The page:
She makes the novel’s origins sound organic – “a series of images that kept coming into my mind and I wanted to write around those images in a way. And somehow a narrative kind of formed” – but what encouragement she received by winning fellowships to study creative writing at the University of East Anglia didn’t follow from the publishing world. “There were just so many rejections along the way, and I’m very bad at handling rejection. I tried, for a little while, to get an agent in the US and the UK and it didn’t work so I tried to get an agent in India, and ended up publishing in India. And I even thought, if I end up publishing in India and that’s it that’s fine.”
Burnt Sugar was picked up for UK publication upon its release in India. The book’s initial similarities to Doshi’s life – Antara and she are a similar age; Doshi was an art curator, Antara is an artist; Doshi's grandmother has Alzheimer's disease – have caused her to be asked if it is autobiographical, a question she says she often doesn’t know how to answer: “I think to some degree the novel is me, in a way, probably more than anything else in my life, and in another way it’s completely fictional and has nothing to do with me.”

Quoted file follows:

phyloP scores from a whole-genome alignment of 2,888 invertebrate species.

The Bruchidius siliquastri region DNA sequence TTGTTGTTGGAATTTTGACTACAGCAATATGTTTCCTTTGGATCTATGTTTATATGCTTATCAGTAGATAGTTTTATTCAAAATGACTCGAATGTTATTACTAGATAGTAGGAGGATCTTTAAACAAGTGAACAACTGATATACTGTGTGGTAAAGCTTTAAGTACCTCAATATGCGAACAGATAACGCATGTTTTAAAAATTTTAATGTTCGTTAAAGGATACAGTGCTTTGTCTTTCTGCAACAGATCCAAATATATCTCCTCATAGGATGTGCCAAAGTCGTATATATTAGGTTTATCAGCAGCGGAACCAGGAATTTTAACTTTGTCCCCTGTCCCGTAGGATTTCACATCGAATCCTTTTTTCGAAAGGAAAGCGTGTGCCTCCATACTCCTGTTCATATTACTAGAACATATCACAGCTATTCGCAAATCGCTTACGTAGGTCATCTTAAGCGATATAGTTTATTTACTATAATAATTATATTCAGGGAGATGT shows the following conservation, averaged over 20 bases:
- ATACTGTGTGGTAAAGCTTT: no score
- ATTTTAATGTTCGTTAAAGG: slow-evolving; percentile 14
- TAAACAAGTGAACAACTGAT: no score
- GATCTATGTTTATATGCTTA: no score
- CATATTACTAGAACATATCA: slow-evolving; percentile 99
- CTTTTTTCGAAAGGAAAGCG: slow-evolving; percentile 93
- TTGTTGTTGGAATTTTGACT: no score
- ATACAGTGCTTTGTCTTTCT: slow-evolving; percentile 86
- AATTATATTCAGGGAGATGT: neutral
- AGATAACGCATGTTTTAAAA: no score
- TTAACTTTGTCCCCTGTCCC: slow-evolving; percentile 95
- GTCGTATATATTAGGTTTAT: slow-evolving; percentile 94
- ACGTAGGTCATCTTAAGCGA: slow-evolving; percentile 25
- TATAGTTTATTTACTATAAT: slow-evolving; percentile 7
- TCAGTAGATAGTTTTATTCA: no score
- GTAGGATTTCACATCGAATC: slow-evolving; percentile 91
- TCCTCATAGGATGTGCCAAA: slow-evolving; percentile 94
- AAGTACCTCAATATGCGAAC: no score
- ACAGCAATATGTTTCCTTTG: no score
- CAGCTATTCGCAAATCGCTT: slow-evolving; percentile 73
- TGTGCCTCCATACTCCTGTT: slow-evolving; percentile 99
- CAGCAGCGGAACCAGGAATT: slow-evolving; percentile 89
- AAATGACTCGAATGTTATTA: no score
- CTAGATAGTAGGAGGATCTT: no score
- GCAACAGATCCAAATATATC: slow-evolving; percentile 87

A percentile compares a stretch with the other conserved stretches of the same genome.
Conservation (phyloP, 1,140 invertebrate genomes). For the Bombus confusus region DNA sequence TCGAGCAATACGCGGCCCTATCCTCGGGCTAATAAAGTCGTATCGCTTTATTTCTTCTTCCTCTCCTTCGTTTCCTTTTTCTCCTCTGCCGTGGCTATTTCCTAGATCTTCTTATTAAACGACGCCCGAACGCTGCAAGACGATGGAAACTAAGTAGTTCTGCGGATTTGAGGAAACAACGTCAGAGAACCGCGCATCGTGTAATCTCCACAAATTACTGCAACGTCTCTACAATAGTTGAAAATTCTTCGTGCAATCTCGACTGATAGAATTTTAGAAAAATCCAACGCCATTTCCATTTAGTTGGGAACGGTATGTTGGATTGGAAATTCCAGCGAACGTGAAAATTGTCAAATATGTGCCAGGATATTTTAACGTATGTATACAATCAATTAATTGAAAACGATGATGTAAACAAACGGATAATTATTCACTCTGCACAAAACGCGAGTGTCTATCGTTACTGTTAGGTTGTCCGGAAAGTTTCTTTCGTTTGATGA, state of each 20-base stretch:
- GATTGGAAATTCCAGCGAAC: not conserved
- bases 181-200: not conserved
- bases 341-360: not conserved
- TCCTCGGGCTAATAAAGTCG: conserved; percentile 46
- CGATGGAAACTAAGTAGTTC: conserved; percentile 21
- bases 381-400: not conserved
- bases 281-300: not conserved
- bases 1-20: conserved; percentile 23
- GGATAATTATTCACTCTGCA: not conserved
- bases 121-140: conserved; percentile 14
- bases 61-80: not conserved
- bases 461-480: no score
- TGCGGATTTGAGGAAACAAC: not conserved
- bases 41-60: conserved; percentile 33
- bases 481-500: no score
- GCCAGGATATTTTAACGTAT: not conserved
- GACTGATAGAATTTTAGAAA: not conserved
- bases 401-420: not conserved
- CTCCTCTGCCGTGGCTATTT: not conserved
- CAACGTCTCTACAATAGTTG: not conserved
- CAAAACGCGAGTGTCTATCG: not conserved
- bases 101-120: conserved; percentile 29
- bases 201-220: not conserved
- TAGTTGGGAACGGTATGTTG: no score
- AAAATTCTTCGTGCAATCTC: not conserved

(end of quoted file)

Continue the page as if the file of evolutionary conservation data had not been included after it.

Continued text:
What is based on her own line of inquiry, however, is Tara’s time at an Ashram, causing the child Antara to be largely neglected by her own mother and raised by another woman, instead. Those scenes are among Burnt Sugar’s most potent – the guru as a “croaking” giant, who inspires animalistic reaction in his followers: “They are all around me, closing in and receding, and I sit on the ground and they seem to forget I am there, but I can smell the skin of their feet as it rubs against the tiled floor.” Antara remembers her mother, herself still a teenager, “disappear[ing] every day, dripping with milk, leaving me unfed.”
Doshi says “a lot” of her mother’s family were early followers of Osho, the guru who inspired the hit Netflix documentary Wild Wild Country, but that it was her mother’s cousin who sparked so many questions. After resisting joining an Ashram, having watched her mother and sister follow Osho, she attended a talk by another guru when she was 18. “He was much older,” Doshi says, “and she sat – and this person had never meditated in her life – for hours and hours and hours, and when she opened her eyes she turned to her mother and her sister and she said, “I’m going with him”.
The woman remains at the Ashram to this day. Doshi visited it, at the base of the Himalayan mountains, because she says she was “always just so deeply confused and I had so many questions and nobody wanted to answer them!” She never really got any answers: her cousin, now appointed “mother of the ashram”, “looked so different and she wouldn’t touch me anymore”. But the experience – and the lingering curiosity – fed Burnt Sugar.